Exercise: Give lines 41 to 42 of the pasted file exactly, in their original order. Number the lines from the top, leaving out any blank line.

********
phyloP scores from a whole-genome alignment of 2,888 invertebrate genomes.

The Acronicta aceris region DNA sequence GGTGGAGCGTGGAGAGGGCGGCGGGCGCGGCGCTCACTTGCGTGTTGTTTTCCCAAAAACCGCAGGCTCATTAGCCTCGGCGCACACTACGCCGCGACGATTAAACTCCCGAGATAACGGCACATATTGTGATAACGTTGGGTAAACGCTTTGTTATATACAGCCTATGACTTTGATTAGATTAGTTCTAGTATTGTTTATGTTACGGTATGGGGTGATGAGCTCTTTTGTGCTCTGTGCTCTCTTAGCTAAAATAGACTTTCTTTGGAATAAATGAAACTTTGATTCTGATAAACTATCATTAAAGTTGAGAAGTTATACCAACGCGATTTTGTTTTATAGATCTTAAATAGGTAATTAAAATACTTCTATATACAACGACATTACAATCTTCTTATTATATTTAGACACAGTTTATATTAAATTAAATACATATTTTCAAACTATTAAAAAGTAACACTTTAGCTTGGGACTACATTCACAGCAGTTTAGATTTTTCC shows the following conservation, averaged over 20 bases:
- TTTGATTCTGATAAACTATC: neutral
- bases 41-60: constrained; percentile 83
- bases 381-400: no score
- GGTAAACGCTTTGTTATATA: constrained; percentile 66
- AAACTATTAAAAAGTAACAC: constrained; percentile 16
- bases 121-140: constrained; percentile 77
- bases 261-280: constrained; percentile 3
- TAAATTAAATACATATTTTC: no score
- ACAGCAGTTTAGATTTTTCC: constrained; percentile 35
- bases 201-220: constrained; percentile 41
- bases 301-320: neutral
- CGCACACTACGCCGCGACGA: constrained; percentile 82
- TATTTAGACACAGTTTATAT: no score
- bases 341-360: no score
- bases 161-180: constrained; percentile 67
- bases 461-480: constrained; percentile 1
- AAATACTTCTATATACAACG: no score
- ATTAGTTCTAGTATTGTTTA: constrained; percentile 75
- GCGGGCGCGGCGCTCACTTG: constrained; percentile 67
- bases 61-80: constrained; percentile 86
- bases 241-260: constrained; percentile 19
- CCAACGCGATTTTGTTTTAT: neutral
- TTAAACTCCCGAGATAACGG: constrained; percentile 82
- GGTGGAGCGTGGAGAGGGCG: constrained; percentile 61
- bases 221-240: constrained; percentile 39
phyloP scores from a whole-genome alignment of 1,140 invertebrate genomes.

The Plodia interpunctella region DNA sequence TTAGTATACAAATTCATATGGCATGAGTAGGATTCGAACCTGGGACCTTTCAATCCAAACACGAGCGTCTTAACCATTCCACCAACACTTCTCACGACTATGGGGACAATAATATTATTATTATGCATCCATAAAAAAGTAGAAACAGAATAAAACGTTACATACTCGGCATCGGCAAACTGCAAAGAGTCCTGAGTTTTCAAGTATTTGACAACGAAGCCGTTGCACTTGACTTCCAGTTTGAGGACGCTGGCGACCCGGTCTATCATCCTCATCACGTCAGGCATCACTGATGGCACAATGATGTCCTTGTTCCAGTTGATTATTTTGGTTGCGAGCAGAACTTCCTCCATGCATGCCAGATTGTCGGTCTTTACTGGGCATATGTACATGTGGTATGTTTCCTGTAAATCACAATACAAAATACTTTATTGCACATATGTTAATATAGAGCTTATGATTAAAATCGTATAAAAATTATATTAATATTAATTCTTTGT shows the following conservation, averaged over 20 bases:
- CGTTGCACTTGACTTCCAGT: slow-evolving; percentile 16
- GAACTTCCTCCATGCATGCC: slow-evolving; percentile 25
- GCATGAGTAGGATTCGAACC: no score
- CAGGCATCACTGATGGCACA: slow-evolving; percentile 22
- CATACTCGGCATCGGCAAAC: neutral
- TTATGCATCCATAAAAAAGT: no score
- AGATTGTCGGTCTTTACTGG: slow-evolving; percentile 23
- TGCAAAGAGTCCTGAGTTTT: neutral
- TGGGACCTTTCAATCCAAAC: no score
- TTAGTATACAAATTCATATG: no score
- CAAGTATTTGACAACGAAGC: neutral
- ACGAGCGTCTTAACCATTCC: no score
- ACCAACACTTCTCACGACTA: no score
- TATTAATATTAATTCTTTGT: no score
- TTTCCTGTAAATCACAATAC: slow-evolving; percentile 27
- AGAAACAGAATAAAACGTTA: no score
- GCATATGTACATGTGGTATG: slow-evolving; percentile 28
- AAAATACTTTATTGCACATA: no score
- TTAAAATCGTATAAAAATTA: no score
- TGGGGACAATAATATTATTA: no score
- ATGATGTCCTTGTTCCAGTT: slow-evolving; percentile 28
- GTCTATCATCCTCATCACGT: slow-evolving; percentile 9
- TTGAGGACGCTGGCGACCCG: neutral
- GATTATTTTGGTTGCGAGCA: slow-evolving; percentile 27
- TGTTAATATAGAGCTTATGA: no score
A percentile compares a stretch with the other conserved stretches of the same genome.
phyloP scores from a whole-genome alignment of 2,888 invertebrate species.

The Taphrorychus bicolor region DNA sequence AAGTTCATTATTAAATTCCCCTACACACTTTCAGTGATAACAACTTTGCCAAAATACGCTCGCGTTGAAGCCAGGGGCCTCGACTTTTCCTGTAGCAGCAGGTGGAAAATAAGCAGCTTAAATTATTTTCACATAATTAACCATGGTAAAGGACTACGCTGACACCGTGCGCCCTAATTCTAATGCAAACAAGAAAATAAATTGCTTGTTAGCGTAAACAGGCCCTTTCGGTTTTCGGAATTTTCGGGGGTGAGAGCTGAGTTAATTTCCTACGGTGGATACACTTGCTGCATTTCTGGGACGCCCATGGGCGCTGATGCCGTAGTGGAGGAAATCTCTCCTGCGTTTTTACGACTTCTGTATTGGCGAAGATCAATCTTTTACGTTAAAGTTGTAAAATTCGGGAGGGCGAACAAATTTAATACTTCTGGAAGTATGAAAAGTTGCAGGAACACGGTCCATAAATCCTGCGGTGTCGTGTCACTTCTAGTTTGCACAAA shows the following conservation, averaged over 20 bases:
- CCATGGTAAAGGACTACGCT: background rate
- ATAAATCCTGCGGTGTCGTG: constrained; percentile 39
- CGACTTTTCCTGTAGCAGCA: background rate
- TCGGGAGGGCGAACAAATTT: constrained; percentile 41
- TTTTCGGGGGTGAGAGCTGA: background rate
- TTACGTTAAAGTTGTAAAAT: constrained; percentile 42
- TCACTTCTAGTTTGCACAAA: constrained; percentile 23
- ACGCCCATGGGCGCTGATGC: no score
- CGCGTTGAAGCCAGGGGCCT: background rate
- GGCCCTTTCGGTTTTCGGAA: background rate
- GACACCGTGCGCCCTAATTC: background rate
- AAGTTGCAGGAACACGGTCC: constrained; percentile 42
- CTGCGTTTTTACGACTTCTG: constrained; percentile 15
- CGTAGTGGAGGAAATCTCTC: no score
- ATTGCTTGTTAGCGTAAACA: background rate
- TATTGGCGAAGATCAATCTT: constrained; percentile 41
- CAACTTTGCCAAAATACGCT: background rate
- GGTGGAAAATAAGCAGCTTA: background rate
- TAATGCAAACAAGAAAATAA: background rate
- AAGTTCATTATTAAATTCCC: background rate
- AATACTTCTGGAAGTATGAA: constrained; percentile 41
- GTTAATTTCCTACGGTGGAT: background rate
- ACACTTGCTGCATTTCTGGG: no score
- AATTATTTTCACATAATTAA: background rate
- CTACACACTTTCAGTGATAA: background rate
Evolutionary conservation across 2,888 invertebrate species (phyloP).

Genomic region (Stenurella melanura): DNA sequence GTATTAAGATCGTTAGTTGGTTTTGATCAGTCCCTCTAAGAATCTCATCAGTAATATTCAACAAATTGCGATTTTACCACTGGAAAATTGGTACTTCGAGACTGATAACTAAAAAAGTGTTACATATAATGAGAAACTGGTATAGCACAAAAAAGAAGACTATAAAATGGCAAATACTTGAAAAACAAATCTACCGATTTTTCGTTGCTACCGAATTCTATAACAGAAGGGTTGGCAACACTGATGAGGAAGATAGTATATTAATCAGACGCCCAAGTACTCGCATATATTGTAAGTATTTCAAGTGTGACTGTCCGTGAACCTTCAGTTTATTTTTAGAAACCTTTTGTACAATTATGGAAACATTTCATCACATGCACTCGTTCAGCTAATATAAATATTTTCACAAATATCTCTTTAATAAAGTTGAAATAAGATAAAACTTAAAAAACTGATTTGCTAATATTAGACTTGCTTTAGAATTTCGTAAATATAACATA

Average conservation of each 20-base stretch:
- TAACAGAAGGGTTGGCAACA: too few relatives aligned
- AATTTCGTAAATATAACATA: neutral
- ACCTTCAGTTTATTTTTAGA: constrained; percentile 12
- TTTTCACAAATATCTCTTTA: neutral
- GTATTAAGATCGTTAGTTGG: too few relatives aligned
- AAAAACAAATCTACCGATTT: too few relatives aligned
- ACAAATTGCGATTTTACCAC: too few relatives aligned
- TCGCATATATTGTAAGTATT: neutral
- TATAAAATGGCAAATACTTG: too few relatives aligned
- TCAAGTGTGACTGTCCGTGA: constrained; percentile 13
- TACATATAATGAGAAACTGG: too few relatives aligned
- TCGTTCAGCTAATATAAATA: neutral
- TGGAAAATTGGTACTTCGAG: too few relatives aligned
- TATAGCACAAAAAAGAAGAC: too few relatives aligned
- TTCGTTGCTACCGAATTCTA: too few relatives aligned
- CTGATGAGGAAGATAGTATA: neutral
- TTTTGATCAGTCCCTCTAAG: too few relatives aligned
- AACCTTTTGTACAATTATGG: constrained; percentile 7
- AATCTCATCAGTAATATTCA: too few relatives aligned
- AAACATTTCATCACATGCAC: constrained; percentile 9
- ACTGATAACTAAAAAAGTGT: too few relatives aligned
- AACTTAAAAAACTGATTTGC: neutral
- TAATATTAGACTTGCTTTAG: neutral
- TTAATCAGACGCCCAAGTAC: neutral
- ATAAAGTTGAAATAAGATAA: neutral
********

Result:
- ACGAGCGTCTTAACCATTCC: no score
- ACCAACACTTCTCACGACTA: no score